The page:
Automating Code Generation With Docker

Code generation can be really useful; need to generate some models from an OpenAPI spec or a Protocol Buffer definition? No problem! Unfortunately in a team environment this can pose a few problems though: What happens when new members of staff join the team and have newer versions of the generation tools? Should generated files be checked in source control - and if so, how can you ensure that no manual modifications are present?

Introducing the utility Docker image#

I’m a big fan of utility images; small Docker images that contain the tools to carry out a certain task - i.e aws-cli and kubectl for infrastructure tasks. Need to get someone up to speed with a Kubernetes task? Check they’ve got the relevant credentials, get them to do a docker run -it --entrypoint=/bin/sh {image} and - bang - they’ve got everything they need.

So let’s go about configuring one that is capable of generating protocol buffer messages and OpenAPI models. To save some time we’re going to use an existing image which contains the protoc tool - nanoservice/protobuf . We’ll extend this image to include go-swagger, our swagger code generation tool, and make, which we’ll use for build definition and execution.

To add the tools we require - go-swagger and make - our Dockerfile will end up looking something like this:

FROM nanoservice/protobuf

MAINTAINER Fergus In London <[email protected]>

# Install make, the go tooling, and any build dependencies
RUN apk add --update make curl jq bash git make musl-dev go

# Configure Go
ENV GOROOT /usr/lib/go
ENV PATH /go/bin:$PATH
RUN mkdir -p ${GOPATH}/src ${GOPATH}/bin

# protoc actually requires language specific generators; so we're
#  opting for `protoc-gen-go`.
RUN go get -u

# Download Swagger Binary and configure for execution in the $PATH
RUN curl -o swagger -L `curl -s $GITHUB_URL | jq -r '.assets[] | select(.name | contains("'"$(uname | tr '[:upper:]' '[:lower:]')"'_amd64")) | .browser_download_url'`
RUN mv swagger /usr/local/bin/swagger
RUN chmod +x /usr/local/bin/swagger

# Remove build specific packages
RUN apk del curl jq

At under 15 lines of code when comments and blank lines are removed, this Dockerfile is incredibly simple - but still packs all the tools we need.

➜  docker build -t codegen-demo .
Sending build context to Docker daemon  3.072kB
   [ ... ]
Successfully built 16173b2e6aef
Successfully tagged codegen-demo:latest
➜  docker run -it --entrypoint=/bin/bash codegen-demo
bash-4.3# swagger
Please specify one command of: expand, flatten, generate, init, mixin, serve, validate or version
bash-4.3# protoc
Missing input file.
bash-4.3# make
make: *** No targets specified and no makefile found.  Stop.
bash-4.3# exit

Simple Makefile#

With the utility Docker image configured with all the required tools, we simply need to write a Makefile that specifies two different tasks:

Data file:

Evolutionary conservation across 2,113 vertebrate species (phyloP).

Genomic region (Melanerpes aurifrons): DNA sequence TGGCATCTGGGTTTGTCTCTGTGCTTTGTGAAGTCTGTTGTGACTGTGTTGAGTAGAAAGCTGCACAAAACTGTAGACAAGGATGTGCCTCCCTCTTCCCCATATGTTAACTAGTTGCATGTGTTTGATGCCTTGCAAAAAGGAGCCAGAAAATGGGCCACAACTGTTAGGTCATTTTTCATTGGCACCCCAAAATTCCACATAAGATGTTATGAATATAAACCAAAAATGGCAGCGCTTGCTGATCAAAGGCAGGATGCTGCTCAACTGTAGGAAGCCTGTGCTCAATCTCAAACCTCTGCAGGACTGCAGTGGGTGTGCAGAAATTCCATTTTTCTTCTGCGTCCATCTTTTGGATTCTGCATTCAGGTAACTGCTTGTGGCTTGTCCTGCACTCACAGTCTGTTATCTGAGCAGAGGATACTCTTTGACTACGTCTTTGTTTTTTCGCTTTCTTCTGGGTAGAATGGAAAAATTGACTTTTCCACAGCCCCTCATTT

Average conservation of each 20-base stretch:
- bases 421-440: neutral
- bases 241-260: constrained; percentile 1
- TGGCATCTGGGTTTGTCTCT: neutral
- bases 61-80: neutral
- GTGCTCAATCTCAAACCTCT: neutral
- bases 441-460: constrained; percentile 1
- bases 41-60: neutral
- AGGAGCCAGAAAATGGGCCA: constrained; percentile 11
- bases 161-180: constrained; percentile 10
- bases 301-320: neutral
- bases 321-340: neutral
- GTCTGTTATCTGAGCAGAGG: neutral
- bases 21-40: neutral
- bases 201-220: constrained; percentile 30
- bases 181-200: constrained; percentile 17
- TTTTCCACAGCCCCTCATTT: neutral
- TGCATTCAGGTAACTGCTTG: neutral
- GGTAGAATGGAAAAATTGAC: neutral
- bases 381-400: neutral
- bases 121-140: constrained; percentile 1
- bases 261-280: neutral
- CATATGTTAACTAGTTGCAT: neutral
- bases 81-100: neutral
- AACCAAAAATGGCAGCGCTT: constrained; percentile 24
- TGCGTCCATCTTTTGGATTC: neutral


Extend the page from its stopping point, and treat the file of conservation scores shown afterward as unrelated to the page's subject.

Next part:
1. (On the host) The build of the utility image from our Dockerfile, and the subsequent execution of the resulting image;
  2. (On the container) The execution of our generators with the correct CLI flags and configuration.

Although you could argue that a better practice would involve using two different Makefiles - one for the container and one for the host - for the sake of simplicty I’ve opted for one. The skeleton of this container looks like this:

UTILITY_CONTAINER = "codegen-demo"

# Run our image with the current directory mounted to a workspace directory on the
#  container, and then execute our make target.

	@echo "protobuf - implementation is project specific"

	@echo "swagger - implementation is project specific"

generator: generate-protobuf generate-swagger

Like the Dockerfile it’s very simple, but also like the Dockerfile, it’s perfectly functional.

➜  make
protobuf - implementation is project specific
swagger - implementation is project specific

If you want to see a working example then take a look at the repository on github - fergusinlondon/codegen-demo . Pay specific attention to the Makefile and Dockerfile , and then try and run it - this is as simple as cloning the repository and typing make!

Wrapping up#

Not only is the use of a utility Docker image incredibly simple, but it’s also very useful when trying to ensure consistencies in tooling amongst team members.

Beyond this use-case though, there’s other times where this technique could be prove helpful - such as:

  1. When using monorepositories, where models may be stored in one package, whilst the definitions are stored in another package.
  2. During CI processes, preventing the need for engineers to commit their automatically generated files in to source control.

Whilst the demonstration repository is lightweight, it successfully abstracts all the configuration and installation of these generation tools in to one isolated container, and ultimately would be functional enough for real world projects where Protocol Buffers and Swagger API definitions are in use.